Rose has become a vital part of our daily life, helping with the cleaning and laundry, watching the children at times and teaching me to cook some wonderful Ghanaian dishes. Although her work day should end at 5:00, it is often 5:30 when she is finally ready to leave for the night. Worrying about her walking home in the evening, I asked if she lived very far from our home in Adiebeba. “Oh no,” she said “I live very close.” When asked how long the walk would be she told me 45 minutes to 1 hour! Well, in my world, that does not count as close! Now I am really worried about her, knowing she has her own family responsibilities when she arrives home.
I was speaking with Abraham, our “Watchy-man” (translate: day guard) about Rose’s walk. I asked where she lived. “Behind the primary school.” he said. ‘But that can’t be,’ I thought. ‘That is right around the corner.’ The school is only about a five minute walk from our house! So I ask Abraham how long he thinks it would take Rose to get home in the evening. 35-40 minutes was his reply. “But I can do it in 10 minutes,” he adds.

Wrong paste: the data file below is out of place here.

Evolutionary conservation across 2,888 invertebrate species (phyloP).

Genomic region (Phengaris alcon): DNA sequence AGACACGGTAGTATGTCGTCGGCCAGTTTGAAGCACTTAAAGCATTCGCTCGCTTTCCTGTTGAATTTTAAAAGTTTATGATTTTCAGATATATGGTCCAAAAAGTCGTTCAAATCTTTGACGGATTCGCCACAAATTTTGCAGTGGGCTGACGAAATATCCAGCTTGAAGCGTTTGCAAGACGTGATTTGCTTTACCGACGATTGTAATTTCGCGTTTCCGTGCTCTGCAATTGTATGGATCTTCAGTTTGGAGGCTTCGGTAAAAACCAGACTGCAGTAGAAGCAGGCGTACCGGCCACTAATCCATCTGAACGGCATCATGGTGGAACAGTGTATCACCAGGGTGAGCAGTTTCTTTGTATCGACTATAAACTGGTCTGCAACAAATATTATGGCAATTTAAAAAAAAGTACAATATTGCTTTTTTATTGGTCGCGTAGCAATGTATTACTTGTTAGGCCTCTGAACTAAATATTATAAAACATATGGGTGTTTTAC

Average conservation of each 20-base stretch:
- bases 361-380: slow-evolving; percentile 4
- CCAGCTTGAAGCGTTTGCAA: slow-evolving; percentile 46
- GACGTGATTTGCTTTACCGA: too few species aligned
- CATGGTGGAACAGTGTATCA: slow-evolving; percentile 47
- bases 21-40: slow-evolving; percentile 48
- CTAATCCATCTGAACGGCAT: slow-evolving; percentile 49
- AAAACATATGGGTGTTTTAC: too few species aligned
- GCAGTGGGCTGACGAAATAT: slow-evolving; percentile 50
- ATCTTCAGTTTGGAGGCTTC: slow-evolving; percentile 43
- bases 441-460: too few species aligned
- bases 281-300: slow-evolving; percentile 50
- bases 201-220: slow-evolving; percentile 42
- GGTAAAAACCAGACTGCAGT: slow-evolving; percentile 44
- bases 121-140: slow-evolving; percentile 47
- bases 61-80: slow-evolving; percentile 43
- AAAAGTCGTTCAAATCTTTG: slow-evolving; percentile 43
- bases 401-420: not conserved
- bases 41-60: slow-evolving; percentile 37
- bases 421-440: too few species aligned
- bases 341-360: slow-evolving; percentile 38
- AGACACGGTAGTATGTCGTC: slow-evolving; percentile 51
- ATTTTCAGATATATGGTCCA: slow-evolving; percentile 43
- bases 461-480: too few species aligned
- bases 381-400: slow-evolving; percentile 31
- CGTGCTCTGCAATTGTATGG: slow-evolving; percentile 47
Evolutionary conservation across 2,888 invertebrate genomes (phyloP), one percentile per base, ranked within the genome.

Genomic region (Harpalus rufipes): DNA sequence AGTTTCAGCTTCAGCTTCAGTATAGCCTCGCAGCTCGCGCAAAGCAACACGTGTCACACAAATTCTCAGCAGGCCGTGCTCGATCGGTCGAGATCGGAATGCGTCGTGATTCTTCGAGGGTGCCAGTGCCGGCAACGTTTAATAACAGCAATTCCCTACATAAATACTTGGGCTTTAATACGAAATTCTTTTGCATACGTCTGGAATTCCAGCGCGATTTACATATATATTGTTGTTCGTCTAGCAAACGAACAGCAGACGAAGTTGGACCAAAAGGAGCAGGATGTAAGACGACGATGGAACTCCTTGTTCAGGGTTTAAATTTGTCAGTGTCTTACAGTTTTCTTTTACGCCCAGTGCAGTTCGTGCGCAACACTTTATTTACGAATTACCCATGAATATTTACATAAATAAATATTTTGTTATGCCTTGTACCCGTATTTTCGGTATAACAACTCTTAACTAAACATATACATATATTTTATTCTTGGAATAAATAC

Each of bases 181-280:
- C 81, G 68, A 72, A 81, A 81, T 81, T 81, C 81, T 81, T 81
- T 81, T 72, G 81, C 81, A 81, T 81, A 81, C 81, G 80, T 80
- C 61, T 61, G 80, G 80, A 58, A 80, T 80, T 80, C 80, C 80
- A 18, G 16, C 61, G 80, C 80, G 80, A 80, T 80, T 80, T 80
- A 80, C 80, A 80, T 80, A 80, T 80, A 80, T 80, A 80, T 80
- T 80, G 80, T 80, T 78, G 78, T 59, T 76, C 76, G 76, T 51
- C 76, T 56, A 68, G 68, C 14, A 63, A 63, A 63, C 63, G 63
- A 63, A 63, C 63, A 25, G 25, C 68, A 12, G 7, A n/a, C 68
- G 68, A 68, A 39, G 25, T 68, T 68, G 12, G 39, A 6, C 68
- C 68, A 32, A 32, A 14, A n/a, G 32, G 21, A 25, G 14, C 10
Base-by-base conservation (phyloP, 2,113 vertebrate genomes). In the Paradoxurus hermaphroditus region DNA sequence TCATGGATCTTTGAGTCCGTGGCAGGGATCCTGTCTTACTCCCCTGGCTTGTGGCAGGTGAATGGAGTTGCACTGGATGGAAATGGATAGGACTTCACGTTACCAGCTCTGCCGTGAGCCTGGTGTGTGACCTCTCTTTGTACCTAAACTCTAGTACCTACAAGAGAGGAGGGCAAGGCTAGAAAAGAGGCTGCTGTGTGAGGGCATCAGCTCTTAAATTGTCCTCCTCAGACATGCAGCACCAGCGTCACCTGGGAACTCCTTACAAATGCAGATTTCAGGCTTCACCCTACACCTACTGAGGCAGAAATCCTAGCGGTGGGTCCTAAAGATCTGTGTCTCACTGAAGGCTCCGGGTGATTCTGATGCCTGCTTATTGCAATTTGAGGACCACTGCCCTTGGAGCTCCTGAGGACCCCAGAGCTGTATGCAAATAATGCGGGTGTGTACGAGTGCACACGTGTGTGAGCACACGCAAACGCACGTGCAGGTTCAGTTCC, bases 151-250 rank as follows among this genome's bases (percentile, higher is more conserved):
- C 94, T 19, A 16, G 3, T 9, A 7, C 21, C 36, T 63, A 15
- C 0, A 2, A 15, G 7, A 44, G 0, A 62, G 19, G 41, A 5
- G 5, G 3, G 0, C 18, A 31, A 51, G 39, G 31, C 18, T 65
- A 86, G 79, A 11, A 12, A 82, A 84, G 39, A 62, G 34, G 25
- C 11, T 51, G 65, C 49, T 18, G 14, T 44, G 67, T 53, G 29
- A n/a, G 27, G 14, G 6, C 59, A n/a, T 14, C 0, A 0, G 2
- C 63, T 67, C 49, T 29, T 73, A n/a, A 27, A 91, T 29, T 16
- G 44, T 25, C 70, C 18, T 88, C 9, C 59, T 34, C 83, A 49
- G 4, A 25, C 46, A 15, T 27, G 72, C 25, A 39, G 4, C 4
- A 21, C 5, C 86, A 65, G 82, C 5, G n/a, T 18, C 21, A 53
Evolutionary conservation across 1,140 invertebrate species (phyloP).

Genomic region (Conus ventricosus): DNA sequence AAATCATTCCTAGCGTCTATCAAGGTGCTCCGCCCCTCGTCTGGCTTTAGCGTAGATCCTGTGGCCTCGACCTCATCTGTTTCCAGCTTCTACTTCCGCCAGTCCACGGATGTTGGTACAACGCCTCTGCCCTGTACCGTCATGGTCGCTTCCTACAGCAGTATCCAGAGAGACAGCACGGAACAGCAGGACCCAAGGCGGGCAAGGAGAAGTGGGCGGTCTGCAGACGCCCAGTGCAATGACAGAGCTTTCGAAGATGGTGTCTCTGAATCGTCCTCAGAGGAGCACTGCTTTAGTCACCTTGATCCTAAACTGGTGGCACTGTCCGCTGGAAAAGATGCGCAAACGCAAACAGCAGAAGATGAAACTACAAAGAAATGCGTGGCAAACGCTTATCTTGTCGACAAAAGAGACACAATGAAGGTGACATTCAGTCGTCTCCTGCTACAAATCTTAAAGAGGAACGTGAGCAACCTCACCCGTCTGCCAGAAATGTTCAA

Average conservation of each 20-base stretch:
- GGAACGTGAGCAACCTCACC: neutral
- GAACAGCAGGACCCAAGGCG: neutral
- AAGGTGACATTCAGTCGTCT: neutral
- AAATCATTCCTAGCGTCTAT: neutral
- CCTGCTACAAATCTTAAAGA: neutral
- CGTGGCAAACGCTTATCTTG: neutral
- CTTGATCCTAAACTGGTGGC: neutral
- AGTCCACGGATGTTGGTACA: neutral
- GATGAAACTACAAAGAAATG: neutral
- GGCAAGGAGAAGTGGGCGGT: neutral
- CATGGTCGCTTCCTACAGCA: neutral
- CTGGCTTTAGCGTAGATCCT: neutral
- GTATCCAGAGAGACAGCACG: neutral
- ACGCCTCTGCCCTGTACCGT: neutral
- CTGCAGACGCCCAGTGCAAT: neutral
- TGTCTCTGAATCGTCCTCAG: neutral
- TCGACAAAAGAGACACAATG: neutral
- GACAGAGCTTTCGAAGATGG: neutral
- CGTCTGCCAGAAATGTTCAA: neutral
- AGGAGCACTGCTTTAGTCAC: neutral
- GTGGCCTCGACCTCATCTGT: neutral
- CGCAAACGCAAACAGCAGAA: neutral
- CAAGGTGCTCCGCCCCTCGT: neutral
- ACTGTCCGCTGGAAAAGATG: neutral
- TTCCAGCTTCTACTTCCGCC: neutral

At this point I realize that there is obviously a communication issue. I ask Abraham to explain the discrepency in times. He tells me that Rose is a woman and she has many friends. She must stop and visit many ladies on the way home.
And it is now becoming clear. The travel time is not based on the number of kilometers one travels, but rather on the number of friends one has along the way. And so the time it takes Rose to get home in the evening is not a burden, but a blessing. The importance of community is so great in Ghanaian culture that it is factored into everything. As an American, I am always thinking in terms of how quickly I can get somewhere or do something. I map out the shortest, most efficient route to finish my errands. I don’t have time for any distractions. Life is very different here. Here they feel fortunate if the shortest distance between two points is the longest because it is littered with many friends.